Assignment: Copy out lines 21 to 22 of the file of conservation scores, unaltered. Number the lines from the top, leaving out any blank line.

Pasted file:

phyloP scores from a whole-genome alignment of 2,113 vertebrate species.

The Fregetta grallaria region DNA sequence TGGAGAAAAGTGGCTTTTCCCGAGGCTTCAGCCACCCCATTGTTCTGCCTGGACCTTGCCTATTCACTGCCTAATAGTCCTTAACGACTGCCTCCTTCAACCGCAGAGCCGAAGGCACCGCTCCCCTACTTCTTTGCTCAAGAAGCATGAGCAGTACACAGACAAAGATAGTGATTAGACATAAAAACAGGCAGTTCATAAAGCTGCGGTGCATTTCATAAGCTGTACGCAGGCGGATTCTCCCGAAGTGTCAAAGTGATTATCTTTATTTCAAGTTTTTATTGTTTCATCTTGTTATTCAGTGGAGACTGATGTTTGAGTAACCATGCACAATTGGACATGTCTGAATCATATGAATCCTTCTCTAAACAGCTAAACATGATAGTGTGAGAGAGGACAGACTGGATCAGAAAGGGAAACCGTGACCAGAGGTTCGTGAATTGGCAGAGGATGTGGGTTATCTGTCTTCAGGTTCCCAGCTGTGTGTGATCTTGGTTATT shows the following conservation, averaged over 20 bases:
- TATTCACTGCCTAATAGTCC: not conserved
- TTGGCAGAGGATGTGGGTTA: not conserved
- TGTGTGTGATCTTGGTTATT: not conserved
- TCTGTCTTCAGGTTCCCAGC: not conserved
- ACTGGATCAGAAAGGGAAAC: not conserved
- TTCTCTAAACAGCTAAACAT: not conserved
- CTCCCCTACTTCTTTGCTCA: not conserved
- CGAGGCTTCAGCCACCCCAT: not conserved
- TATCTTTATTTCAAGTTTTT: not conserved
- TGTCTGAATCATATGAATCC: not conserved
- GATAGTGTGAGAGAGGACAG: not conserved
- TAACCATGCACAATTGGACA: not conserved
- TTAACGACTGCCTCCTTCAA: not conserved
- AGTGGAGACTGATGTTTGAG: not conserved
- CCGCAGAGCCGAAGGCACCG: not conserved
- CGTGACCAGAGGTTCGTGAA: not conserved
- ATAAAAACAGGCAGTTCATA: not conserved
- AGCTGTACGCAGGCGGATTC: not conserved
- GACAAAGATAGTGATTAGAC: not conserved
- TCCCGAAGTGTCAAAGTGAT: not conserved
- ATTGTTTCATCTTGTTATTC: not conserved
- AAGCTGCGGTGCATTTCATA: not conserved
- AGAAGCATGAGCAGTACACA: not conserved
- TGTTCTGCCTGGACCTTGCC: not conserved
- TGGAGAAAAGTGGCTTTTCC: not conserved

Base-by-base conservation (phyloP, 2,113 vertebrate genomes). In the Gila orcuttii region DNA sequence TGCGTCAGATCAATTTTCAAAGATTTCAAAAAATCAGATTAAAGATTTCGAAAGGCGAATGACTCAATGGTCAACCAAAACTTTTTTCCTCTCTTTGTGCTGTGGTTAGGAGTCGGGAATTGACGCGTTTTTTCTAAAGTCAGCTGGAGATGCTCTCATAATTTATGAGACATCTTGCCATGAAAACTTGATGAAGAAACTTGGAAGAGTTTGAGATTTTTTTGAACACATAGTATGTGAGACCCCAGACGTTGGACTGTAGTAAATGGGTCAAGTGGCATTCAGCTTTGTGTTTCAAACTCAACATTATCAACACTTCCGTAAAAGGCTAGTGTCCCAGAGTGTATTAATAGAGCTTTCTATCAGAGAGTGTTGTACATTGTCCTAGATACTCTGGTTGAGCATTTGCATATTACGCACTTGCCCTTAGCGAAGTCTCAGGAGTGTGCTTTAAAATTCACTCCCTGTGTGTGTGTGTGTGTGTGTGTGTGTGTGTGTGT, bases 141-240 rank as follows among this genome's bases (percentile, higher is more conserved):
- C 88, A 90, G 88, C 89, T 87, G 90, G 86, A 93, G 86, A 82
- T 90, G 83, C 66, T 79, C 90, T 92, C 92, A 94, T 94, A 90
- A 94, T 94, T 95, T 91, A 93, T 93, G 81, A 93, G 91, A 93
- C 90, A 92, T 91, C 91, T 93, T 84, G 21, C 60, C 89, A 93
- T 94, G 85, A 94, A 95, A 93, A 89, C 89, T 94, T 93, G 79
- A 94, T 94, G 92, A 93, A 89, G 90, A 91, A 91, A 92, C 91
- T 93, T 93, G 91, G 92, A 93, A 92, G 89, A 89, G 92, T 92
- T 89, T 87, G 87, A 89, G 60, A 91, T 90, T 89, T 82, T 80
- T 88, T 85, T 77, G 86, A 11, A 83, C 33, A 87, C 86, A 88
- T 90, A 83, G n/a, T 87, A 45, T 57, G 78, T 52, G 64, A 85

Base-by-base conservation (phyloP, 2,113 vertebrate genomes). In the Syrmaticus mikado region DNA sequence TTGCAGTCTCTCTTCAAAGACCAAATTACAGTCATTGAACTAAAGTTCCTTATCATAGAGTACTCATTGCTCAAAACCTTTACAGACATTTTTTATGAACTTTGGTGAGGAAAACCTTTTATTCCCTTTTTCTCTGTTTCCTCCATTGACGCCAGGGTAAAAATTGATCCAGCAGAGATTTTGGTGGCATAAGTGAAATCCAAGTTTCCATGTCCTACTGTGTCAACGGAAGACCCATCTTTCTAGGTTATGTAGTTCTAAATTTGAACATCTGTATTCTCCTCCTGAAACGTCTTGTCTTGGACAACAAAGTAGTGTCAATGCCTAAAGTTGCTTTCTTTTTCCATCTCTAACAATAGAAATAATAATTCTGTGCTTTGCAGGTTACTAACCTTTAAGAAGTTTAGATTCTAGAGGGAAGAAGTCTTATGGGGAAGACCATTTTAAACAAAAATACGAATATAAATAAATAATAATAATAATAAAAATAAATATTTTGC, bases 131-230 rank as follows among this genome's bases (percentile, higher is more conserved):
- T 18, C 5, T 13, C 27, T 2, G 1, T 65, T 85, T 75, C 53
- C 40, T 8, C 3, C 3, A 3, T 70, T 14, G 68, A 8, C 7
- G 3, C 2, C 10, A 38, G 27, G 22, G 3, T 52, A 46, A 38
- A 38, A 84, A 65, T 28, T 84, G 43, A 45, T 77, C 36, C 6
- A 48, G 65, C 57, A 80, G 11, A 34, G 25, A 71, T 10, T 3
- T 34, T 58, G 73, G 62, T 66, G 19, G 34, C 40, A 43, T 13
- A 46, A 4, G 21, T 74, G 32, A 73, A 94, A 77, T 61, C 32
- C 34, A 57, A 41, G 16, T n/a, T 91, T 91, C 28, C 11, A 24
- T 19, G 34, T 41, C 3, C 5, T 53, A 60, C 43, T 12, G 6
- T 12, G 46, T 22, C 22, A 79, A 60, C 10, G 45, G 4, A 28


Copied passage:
- GACAAAGATAGTGATTAGAC: not conserved
- TCCCGAAGTGTCAAAGTGAT: not conserved